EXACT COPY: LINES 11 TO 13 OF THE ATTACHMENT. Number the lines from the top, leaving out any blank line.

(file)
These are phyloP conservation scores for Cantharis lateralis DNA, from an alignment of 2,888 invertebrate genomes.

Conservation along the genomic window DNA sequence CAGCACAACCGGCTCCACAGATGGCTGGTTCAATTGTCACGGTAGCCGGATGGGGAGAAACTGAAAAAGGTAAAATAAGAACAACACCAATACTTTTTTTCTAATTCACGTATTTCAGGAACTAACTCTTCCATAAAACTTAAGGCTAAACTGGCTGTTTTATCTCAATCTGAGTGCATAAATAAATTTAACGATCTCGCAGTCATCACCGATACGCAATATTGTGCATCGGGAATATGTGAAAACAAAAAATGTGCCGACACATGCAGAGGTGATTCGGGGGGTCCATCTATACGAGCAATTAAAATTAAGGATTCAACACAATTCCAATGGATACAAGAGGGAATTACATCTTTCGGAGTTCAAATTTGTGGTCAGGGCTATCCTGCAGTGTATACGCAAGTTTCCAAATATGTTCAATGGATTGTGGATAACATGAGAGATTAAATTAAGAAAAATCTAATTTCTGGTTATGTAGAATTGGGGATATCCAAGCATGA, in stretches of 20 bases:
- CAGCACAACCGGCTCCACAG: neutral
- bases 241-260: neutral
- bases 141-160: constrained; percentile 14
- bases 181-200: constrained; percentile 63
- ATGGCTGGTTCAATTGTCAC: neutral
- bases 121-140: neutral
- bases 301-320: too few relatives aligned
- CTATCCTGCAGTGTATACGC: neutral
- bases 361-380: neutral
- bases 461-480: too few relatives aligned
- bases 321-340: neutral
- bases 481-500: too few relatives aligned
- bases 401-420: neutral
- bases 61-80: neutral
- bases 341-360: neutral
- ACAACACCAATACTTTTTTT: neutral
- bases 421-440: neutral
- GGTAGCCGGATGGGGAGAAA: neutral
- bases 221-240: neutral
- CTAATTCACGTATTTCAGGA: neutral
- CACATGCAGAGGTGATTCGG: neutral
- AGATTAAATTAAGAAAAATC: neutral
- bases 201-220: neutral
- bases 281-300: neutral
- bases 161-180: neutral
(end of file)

- bases 361-380: neutral
- bases 461-480: too few relatives aligned
- bases 321-340: neutral